In this electronic age of voice mail, e-mail and
phones, there is still no substitute for pen and paper.
Even as you browse the Web, you probably have a pen within
easy reach to jot down notes, scribble phone numbers, or even
to doodle! Modern ballpoint pens are so inexpensive that we
don't even think about them anymore -- you might have a cup on
your desk that contains a dozen or so different pens that have
wandered in from who knows where!
Have you ever held a ballpoint pen and wondered how it
works? Why doesn't all the ink come flowing out? In this
edition of HowStuffWorks,
we will discuss the history and technology behind these
popular writing instruments so that you can understand them
A pen is a tool used for
writing or drawing with a colored fluid, such as ink. A
ballpoint pen is a pen that uses a small rotating ball
made of brass, steel or tungsten carbide to disperse ink as
you write. It is very different than its pen predecessors --
the reed pen, quill pen, metal nib pen, and fountain pen (see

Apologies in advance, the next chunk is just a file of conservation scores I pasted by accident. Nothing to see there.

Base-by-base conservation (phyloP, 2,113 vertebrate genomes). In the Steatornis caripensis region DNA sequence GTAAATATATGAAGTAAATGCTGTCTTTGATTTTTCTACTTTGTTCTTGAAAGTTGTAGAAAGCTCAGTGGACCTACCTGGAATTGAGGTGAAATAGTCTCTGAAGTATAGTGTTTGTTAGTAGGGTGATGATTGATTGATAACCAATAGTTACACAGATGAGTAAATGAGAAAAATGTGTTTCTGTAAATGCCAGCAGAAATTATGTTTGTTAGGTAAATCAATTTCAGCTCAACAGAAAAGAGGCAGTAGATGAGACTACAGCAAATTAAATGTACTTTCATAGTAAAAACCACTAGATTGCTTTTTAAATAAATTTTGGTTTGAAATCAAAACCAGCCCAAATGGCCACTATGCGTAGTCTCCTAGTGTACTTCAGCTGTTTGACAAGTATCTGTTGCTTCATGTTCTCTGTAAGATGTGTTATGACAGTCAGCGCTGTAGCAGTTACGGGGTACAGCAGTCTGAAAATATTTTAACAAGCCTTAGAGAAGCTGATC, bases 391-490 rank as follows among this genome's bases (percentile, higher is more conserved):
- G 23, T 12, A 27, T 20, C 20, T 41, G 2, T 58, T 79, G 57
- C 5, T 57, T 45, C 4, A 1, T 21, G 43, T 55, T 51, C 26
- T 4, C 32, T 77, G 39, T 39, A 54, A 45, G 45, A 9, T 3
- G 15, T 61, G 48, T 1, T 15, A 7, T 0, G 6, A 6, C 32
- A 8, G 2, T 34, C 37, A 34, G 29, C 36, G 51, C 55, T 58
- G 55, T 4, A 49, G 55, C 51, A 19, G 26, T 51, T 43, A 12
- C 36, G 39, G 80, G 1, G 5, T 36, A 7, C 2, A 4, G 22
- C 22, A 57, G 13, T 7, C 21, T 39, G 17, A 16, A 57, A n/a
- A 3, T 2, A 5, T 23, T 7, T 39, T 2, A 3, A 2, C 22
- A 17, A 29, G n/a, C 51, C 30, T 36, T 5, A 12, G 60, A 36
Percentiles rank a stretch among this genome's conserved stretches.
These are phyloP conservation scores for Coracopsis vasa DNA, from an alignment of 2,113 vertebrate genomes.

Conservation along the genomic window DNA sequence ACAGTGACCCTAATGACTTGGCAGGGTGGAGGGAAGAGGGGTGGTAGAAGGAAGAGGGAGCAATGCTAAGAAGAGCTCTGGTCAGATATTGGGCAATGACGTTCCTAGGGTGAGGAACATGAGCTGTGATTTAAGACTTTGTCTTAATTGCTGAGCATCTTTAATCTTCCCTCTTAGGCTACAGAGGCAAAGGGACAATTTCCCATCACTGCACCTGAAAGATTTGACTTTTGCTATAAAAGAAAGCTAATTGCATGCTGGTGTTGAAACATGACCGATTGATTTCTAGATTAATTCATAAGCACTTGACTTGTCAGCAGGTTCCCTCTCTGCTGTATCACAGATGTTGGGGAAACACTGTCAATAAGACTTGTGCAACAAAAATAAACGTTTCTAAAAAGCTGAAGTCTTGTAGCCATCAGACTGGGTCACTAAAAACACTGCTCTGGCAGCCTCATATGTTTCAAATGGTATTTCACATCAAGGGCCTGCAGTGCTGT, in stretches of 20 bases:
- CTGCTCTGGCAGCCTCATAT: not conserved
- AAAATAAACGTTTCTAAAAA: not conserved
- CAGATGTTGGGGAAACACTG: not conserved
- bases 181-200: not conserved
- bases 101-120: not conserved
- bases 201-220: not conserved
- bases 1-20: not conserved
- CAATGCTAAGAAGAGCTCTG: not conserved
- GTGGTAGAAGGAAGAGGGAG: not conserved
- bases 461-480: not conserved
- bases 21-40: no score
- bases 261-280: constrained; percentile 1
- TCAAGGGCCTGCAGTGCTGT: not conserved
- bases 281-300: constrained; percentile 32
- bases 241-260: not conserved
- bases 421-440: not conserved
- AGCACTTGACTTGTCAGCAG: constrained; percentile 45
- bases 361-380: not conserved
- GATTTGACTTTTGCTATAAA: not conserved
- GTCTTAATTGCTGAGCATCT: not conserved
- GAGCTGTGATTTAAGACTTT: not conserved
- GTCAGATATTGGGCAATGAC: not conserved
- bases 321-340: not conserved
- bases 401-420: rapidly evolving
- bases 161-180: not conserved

Brief History of Writing Instruments for details).
All of the pens that preceded the ballpoint used a watery,
dark India ink that fed through the pen using capillary
action. The problems with this technology are well-known. For
When you add to this list the fact that fountain
pens tend to flood when you fly on an airplane
with them, you can see that all pens up until World War II
presented some significant problems for their users -- the
world awaited a better solution.
- The ink can flow unevenly.
- The ink is slow to dry. The ink is exposed to the air
while it is flowing through the pen, so it cannot dry
quickly or it would clog the pen.
- When it does accidentally dry in the pen, the ink gums
the whole thing up and requires meticulous cleaning.
History of the Ballpoint
journalist Laszlo Biro was well aware of the problems with
normal pens. Biro believed that the idea of a pen using a
quick-drying ink instead of India ink came to him while
visiting a newspaper.
The newspaper's ink left the paper dry and smudge-free almost
immediately. Biro vowed to use a similar ink in a new type of
writing instrument. To avoid clogging his pen up with thick
ink, he proposed a tiny metal ball that rotated at the end of
a tube of this quick drying ink. The ball would have two
In June 1943, Biro and his brother Georg, a